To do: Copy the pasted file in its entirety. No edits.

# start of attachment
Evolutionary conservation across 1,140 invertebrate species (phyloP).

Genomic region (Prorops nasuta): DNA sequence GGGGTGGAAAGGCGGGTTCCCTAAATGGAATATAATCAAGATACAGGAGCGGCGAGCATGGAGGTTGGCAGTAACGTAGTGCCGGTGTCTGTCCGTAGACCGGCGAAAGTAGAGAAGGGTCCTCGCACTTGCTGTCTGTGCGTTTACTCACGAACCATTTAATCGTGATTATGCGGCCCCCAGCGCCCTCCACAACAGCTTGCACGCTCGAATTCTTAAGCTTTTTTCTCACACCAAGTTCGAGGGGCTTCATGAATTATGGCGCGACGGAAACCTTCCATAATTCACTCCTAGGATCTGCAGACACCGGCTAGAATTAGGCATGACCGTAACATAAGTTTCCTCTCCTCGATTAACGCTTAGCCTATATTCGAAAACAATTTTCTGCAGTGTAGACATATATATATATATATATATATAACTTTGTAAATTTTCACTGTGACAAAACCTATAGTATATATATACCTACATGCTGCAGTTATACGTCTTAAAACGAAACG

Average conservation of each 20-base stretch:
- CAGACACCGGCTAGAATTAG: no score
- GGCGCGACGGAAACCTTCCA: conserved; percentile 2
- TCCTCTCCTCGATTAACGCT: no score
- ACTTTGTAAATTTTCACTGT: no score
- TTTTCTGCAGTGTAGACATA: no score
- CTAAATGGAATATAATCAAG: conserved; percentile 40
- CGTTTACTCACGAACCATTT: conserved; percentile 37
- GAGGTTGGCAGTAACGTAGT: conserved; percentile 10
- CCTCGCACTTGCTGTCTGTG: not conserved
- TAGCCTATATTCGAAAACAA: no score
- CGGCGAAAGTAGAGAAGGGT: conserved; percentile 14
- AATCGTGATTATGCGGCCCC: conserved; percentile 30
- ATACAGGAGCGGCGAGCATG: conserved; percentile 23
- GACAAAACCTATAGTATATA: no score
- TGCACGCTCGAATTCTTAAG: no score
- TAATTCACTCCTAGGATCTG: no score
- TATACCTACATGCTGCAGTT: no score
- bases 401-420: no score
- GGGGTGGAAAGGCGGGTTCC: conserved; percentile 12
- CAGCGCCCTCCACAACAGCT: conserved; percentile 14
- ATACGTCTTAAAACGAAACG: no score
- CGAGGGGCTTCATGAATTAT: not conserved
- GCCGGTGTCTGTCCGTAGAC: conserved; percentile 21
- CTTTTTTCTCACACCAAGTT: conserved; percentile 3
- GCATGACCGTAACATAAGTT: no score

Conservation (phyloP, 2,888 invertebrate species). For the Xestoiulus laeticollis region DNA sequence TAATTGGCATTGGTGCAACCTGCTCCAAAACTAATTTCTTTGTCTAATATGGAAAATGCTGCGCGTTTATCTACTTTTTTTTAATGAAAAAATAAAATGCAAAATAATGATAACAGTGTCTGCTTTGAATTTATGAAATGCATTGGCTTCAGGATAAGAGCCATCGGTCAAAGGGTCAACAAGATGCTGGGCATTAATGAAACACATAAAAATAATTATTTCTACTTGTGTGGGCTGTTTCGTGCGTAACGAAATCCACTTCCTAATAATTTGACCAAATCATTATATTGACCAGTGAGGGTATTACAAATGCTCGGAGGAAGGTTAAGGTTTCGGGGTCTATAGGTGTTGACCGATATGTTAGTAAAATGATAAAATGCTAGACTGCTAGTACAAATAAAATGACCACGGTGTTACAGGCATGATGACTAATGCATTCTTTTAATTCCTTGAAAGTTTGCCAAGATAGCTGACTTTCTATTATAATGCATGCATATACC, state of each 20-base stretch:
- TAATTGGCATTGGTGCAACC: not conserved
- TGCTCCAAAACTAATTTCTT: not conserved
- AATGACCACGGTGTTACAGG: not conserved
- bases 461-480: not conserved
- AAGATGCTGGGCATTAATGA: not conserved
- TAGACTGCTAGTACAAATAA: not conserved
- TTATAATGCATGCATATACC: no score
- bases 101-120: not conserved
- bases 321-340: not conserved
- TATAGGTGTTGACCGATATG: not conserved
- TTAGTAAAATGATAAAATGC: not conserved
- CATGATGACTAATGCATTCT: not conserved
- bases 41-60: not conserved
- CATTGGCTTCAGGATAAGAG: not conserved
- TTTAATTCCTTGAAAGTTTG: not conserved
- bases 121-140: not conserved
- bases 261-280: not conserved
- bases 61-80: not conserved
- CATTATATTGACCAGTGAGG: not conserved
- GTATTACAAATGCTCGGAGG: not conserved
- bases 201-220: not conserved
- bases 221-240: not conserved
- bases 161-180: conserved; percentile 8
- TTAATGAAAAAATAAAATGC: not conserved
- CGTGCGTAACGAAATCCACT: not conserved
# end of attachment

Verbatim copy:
Evolutionary conservation across 1,140 invertebrate species (phyloP).

Genomic region (Prorops nasuta): DNA sequence GGGGTGGAAAGGCGGGTTCCCTAAATGGAATATAATCAAGATACAGGAGCGGCGAGCATGGAGGTTGGCAGTAACGTAGTGCCGGTGTCTGTCCGTAGACCGGCGAAAGTAGAGAAGGGTCCTCGCACTTGCTGTCTGTGCGTTTACTCACGAACCATTTAATCGTGATTATGCGGCCCCCAGCGCCCTCCACAACAGCTTGCACGCTCGAATTCTTAAGCTTTTTTCTCACACCAAGTTCGAGGGGCTTCATGAATTATGGCGCGACGGAAACCTTCCATAATTCACTCCTAGGATCTGCAGACACCGGCTAGAATTAGGCATGACCGTAACATAAGTTTCCTCTCCTCGATTAACGCTTAGCCTATATTCGAAAACAATTTTCTGCAGTGTAGACATATATATATATATATATATATAACTTTGTAAATTTTCACTGTGACAAAACCTATAGTATATATATACCTACATGCTGCAGTTATACGTCTTAAAACGAAACG

Average conservation of each 20-base stretch:
- CAGACACCGGCTAGAATTAG: no score
- GGCGCGACGGAAACCTTCCA: conserved; percentile 2
- TCCTCTCCTCGATTAACGCT: no score
- ACTTTGTAAATTTTCACTGT: no score
- TTTTCTGCAGTGTAGACATA: no score
- CTAAATGGAATATAATCAAG: conserved; percentile 40
- CGTTTACTCACGAACCATTT: conserved; percentile 37
- GAGGTTGGCAGTAACGTAGT: conserved; percentile 10
- CCTCGCACTTGCTGTCTGTG: not conserved
- TAGCCTATATTCGAAAACAA: no score
- CGGCGAAAGTAGAGAAGGGT: conserved; percentile 14
- AATCGTGATTATGCGGCCCC: conserved; percentile 30
- ATACAGGAGCGGCGAGCATG: conserved; percentile 23
- GACAAAACCTATAGTATATA: no score
- TGCACGCTCGAATTCTTAAG: no score
- TAATTCACTCCTAGGATCTG: no score
- TATACCTACATGCTGCAGTT: no score
- bases 401-420: no score
- GGGGTGGAAAGGCGGGTTCC: conserved; percentile 12
- CAGCGCCCTCCACAACAGCT: conserved; percentile 14
- ATACGTCTTAAAACGAAACG: no score
- CGAGGGGCTTCATGAATTAT: not conserved
- GCCGGTGTCTGTCCGTAGAC: conserved; percentile 21
- CTTTTTTCTCACACCAAGTT: conserved; percentile 3
- GCATGACCGTAACATAAGTT: no score

Conservation (phyloP, 2,888 invertebrate species). For the Xestoiulus laeticollis region DNA sequence TAATTGGCATTGGTGCAACCTGCTCCAAAACTAATTTCTTTGTCTAATATGGAAAATGCTGCGCGTTTATCTACTTTTTTTTAATGAAAAAATAAAATGCAAAATAATGATAACAGTGTCTGCTTTGAATTTATGAAATGCATTGGCTTCAGGATAAGAGCCATCGGTCAAAGGGTCAACAAGATGCTGGGCATTAATGAAACACATAAAAATAATTATTTCTACTTGTGTGGGCTGTTTCGTGCGTAACGAAATCCACTTCCTAATAATTTGACCAAATCATTATATTGACCAGTGAGGGTATTACAAATGCTCGGAGGAAGGTTAAGGTTTCGGGGTCTATAGGTGTTGACCGATATGTTAGTAAAATGATAAAATGCTAGACTGCTAGTACAAATAAAATGACCACGGTGTTACAGGCATGATGACTAATGCATTCTTTTAATTCCTTGAAAGTTTGCCAAGATAGCTGACTTTCTATTATAATGCATGCATATACC, state of each 20-base stretch:
- TAATTGGCATTGGTGCAACC: not conserved
- TGCTCCAAAACTAATTTCTT: not conserved
- AATGACCACGGTGTTACAGG: not conserved
- bases 461-480: not conserved
- AAGATGCTGGGCATTAATGA: not conserved
- TAGACTGCTAGTACAAATAA: not conserved
- TTATAATGCATGCATATACC: no score
- bases 101-120: not conserved
- bases 321-340: not conserved
- TATAGGTGTTGACCGATATG: not conserved
- TTAGTAAAATGATAAAATGC: not conserved
- CATGATGACTAATGCATTCT: not conserved
- bases 41-60: not conserved
- CATTGGCTTCAGGATAAGAG: not conserved
- TTTAATTCCTTGAAAGTTTG: not conserved
- bases 121-140: not conserved
- bases 261-280: not conserved
- bases 61-80: not conserved
- CATTATATTGACCAGTGAGG: not conserved
- GTATTACAAATGCTCGGAGG: not conserved
- bases 201-220: not conserved
- bases 221-240: not conserved
- bases 161-180: conserved; percentile 8
- TTAATGAAAAAATAAAATGC: not conserved
- CGTGCGTAACGAAATCCACT: not conserved